Maz, Origin is a story of growth and love, guilt and innocence, and changing goals. What is morally right and what is legally right? What's legal for humans may not be for aliens...
"I volunteered to give you a home. Not out of guilt or to exact some revenge, but simple compassion. If you're to have any chance at all of staying out of the Zone and becoming part of our society, you need a proper home with someone who understands your history and can help you navigate and learn about our society. That's me."
I hmm'd. Was Ron lying?
He continued, "The payment is that you try to adapt, try to learn our ways, and eventually become a productive citizen. Talk with me about any issues or confusion you have and keep a clean record. No violence. No illegal drugs."
Review by Lisabet Sarai
First, she is Pyre, a fourteen-year-old orphan living among the desperate, violent denizens of the Zone. Daughter of a notorious mass murderer, she was born within the walled prison district and trained by her brilliant, psychopathic mother to be a survivor and a weapon. To stay alive, she’ll do almost anything. The secret is to have something of value to trade: food, sex, information, skills. She’s fluent in a dozen languages, small and fast enough to be a courier for the Barons who control the Zone, clever enough to be verbally persuasive but capable of lethally defending herself with a knife or a gun.
When she’s rescued from the Zone by people who want what she knows, Pyre becomes Merrill, living with a middle class family and trying to blend into society. It’s tough going, especially at first. Her ex-military guardian Ron and his wife provide her with comfortable shelter, abundant food, multiple changes of clothing, and more toilet paper than she’s ever seen, but she finds their generosity hard to accept. She keeps expecting someone to ask for payment. At school, she gravitates toward other outsiders, people who hurt – an illiterate bully and an abused nerd. Despite herself, she can’t help trying to save them, even when this may expose her secrets and put her life in danger.
Then a group of aliens land on earth, and she’s subject to another transformation. Her linguistic abilities make her uniquely suited to the role of liaison between interstellar races; her powerful sense of morality leads her to assume enormous risks in the defense of justice. When she takes a stand for what she knows is right, she becomes Maz – a young woman who has outgrown Earth and is something more than human.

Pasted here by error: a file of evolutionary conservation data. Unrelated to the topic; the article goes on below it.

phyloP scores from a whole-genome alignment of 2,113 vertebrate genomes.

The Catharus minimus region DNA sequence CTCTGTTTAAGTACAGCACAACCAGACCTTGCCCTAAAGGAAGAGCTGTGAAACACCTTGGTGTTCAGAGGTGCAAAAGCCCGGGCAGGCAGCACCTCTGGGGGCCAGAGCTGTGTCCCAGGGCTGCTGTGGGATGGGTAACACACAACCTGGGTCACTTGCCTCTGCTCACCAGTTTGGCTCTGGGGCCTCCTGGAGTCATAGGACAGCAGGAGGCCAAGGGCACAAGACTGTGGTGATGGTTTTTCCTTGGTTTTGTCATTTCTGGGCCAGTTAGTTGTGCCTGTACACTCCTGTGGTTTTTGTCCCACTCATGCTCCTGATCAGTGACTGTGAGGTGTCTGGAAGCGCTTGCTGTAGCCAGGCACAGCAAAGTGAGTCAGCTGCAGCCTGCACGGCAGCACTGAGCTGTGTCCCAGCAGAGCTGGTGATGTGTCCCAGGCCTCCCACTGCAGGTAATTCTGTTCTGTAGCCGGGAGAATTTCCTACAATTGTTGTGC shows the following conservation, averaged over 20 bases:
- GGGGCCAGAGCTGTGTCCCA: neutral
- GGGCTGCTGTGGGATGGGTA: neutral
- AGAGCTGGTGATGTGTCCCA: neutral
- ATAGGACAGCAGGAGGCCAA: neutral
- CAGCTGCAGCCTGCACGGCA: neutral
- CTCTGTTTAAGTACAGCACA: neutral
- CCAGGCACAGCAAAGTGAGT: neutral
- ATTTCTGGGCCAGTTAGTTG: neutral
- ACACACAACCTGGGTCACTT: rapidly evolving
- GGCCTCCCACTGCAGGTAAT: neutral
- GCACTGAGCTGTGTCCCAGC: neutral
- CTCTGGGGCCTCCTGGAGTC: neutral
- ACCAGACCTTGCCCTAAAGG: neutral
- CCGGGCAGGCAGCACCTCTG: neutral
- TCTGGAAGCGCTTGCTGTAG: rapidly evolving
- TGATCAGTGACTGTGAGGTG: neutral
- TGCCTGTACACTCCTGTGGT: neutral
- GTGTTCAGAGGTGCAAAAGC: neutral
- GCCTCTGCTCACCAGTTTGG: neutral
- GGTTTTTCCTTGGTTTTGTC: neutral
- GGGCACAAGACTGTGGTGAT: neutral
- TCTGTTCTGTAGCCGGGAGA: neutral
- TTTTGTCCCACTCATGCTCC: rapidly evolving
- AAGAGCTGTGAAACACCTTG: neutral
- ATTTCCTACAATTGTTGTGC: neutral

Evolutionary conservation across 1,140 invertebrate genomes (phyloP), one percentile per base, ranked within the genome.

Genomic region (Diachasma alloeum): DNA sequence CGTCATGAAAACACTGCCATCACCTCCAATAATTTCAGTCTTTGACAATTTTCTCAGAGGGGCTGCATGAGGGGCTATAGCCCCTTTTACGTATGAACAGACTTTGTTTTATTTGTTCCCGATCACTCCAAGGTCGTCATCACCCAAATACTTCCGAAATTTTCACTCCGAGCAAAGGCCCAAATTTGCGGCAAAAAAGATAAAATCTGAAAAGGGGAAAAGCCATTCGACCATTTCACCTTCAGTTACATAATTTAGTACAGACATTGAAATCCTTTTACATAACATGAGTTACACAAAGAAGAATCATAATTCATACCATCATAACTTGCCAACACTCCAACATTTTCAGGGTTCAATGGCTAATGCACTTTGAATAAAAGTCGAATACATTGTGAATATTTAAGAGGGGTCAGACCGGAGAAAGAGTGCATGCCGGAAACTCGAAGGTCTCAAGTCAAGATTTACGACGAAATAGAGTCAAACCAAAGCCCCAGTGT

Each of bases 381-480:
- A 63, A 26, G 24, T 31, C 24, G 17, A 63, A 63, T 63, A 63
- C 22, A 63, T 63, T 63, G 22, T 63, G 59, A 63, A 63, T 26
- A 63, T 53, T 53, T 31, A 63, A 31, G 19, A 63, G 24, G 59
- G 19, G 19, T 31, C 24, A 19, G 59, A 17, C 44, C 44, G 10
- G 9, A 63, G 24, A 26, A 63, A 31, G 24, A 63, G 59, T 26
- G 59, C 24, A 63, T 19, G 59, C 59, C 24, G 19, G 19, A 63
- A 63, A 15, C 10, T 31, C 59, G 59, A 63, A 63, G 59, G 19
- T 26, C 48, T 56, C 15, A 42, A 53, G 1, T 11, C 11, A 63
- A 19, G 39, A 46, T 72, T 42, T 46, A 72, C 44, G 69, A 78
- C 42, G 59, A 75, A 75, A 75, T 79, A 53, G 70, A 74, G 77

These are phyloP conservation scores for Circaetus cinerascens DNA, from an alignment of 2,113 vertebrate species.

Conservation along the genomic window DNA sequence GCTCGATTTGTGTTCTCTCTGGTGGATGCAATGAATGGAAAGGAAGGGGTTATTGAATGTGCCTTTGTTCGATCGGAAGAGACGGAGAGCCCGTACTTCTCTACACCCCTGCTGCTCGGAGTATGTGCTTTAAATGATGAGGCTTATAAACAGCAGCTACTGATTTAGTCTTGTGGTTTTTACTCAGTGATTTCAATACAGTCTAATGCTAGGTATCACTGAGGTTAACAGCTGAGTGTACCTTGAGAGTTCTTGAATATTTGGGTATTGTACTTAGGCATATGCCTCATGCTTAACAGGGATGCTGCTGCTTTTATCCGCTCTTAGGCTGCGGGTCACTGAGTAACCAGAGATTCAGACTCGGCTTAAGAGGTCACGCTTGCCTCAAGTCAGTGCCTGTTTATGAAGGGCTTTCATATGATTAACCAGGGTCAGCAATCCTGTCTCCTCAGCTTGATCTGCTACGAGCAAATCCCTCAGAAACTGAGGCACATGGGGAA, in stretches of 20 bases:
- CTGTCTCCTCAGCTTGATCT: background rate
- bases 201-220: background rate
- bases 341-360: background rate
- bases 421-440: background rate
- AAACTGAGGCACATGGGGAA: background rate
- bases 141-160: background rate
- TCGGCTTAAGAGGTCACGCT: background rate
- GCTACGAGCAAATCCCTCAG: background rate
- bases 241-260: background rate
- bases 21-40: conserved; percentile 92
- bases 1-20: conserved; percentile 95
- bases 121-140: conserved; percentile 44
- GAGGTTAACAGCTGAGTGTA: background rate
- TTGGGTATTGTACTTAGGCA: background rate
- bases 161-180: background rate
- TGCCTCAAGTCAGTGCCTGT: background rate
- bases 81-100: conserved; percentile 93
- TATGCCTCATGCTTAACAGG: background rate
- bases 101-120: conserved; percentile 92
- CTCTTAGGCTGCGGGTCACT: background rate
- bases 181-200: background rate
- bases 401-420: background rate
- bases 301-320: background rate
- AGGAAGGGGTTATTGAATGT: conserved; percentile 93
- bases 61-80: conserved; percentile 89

Maz, Origin is a remarkable, original book, full of twists and turns. In Pyre/Merrill/Maz, T.L. Ford has created a memorable heroine, a girl who’s grown up in a hellish environment yet somehow has developed a strong moral compass. Pyre has killed, and would do so again to save herself or those for whom she cares. Indoctrinated with the need to survive at any cost, she is still sensitive to the pain of others and will do what she can to alleviate it. In one of my favorite sequences, Merrill has returned to the Zone to rescue her lover Zack. She encounters a newcomer to the prison, a woman without any skills or knowledge, but instead of abandoning the stranger to certain disaster, Merrill undertakes to educate the newbie in the basics of survival.
The pace of the plot is somewhat irregular, which can be a bit annoying. The author spends many chapters on the first few months of Merrill’s life outside the Zone, then fast forwards in a single chapter through a couple of years of her education as a surgeon. When the aliens first showed up, I really wondered what the author was thinking. I didn’t see what they had to do with the story thus far, especially when they left a few chapters later without making any significant difference in Merrill’s existence. Only later does T.L. Ford weave these events back into the story. I certainly didn’t expect Maz, Origin to launch itself into space, though perhaps an astonishing individual like Merrill is too unique to stay earthbound.
All in all, I greatly enjoyed this novel. Originality is one of the most important determinants of my reading pleasure. Maz, Origin, and its heroine, are quite different from anything I’ve read. If, like me, you have little patience with stock plots and characters, I recommend this novel. It’s occasionally a bumpy ride, but overall, I was repeatedly surprised and delighted.
About the Author
T. L. Ford is a programmer, writer, and artist. She spent most of her professional career supporting the Patuxent River Naval Air Station in southern Maryland. Her science fiction novels imagine possibilities while focusing on society and personal relationships and decisions. Her fantasy novels are heavily influenced by Dungeons & Dragons and are light "weekend reads". She's also created two art books, a thriller novella, and an interactive math iBook. She enjoys sailing, hiking, and spending time with her family.
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